Turnigy 9X Advance Mod

As I was planning to build my first quadcopter and enter the world of RC, one of the components I was looking for was the transmitter. I wanted something fairly cheap, full featured so that it can control any RC planes or vehicles, and easy to use. The Turnigy 9x meets all of these requirements! Another great advantage of this transmitter is, there is large potential for you to do modifications, to make it even more powerful.

I have done some very basic modifications in the previous post. In this post I will talk about some of the research I have done on more advanced mods we can do on the 9X transmitter.

Basic and Cheap Modifications (last post)

  • Lipo Replacement battery
  • Install LCD backlight
  • Speaker Mod
  • FrSky 2.4GHz module

Advanced Modifications (this post)

  • Programming Header Socket
  • Flash ER9X Firmware
  • Use ER9X Firmware Telemetry
  • MCU control of LCD light.

Programming Header Socket for Firmware Flashing

By flashing the er9X firmware it solves most of the firmware problems people have! You can either use the Arduino or USBASP programmer depends on what you have.

To get ready for the er9X firmware flashing, we need to solder the header socket first. Firmware flashing can change the firmware of the TX (by using a USBASP programmer or an Arduino etc), so you can use extra functionality. I will discuss the advantage of having the er9X firmware compared to the original firmware that comes with the stock 9X in the next post.


The picture above shows all the connections I needed. The soldered pad to the immediate right of the label is the one being described. I took a 10pin header cable, split it for each of the connections, stripped off a bit of casing and then soldered them onto the pads.I then labeled each wire on the other end of the cable.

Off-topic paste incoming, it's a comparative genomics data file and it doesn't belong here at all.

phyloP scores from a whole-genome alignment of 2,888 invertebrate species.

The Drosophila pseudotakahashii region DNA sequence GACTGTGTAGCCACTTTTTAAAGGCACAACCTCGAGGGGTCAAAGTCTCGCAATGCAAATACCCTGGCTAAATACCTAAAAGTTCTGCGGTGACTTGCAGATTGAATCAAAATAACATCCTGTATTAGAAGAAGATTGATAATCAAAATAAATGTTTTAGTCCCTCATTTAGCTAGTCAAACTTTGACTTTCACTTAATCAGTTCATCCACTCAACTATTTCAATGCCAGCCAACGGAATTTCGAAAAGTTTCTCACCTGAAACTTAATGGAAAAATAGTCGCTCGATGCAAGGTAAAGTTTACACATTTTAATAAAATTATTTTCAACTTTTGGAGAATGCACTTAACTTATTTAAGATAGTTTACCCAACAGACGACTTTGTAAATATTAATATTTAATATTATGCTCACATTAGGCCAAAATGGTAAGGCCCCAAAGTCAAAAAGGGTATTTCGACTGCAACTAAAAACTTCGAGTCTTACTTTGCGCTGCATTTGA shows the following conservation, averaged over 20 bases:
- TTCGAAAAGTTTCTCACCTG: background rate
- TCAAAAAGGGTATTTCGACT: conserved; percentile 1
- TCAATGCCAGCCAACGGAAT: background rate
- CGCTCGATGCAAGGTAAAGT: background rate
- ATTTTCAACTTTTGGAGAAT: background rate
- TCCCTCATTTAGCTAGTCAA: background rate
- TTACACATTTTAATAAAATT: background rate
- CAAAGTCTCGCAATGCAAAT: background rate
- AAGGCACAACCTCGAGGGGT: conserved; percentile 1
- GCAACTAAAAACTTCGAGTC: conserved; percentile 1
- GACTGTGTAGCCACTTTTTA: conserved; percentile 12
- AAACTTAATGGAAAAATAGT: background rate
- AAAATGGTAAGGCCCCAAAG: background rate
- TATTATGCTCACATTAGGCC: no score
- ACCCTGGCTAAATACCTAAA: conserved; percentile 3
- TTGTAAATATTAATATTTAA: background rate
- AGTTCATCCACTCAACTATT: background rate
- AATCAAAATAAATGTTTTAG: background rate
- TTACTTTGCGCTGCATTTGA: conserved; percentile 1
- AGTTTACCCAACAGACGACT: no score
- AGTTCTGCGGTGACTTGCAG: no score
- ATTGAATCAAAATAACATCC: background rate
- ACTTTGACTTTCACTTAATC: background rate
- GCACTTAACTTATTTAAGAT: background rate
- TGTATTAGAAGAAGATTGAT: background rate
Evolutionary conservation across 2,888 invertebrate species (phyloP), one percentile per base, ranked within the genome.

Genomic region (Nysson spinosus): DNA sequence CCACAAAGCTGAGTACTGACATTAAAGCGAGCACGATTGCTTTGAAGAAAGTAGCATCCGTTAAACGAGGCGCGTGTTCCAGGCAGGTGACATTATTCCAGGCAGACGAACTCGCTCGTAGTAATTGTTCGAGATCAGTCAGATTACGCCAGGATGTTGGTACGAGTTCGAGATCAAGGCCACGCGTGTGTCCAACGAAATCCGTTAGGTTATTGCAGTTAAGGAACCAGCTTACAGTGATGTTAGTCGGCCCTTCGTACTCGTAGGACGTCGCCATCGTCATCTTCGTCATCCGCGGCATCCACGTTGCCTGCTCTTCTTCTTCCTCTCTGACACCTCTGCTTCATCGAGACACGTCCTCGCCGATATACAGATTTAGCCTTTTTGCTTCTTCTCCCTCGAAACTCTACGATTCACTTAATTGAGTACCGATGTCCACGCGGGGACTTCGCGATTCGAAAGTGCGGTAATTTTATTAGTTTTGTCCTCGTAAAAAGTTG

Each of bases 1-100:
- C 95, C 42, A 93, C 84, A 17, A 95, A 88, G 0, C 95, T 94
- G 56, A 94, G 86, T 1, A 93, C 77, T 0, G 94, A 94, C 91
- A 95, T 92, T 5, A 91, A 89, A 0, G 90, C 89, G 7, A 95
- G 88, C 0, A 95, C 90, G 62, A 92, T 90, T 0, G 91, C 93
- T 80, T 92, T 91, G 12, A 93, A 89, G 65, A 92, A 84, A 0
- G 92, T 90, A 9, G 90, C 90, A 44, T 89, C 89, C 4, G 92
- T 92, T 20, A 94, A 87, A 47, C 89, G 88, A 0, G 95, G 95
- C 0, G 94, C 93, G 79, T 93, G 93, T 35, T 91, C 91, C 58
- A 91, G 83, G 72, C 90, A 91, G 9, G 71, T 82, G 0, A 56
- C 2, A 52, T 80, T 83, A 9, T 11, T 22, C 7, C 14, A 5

Finally, I cut a rectangle in the battery box so that I could put a 10-pin ISP header inside. First I hot glued the header in place. Then, I soldered each each wire to it according the picture below for easy programming.


Flashing The ER9x Firmware

Arduino ISP Method

You will need

  1. Arduino board. either one of these should work
    Arduino Nano, Arduino Uno, Arduino Mega 2560
  2. Some female and male header cables to connect the transmitter and Arduino.

How to Flash it

  1. Connection between Arduino and Transmitter
     Arduino - TX
     10      - RST
     11      - MOSI
     12      - MISO
     13      - SCK
     5v      - 5v
     Gnd     - Gnd
  2. change the serial buffer of the Arduino because the Arduino can’t keep up with the data (er9x firmware) being sent to it over serial on default settings. To do this, find the arduino install directory, and go to: arduino-x.x/hardware/arduino/cores/arduino and opened HardwareSerial.cpp  in a text editor. search for #define SERIAL_BUFFER_SIZE and change its value from 64 to 128.
  3. The current Arduino ISP sketch can’t handle the large amount of EEPROM that the ER9x firmware uses (the stock firmware does too), so try to upload this sketch instead: Arduino ISP Code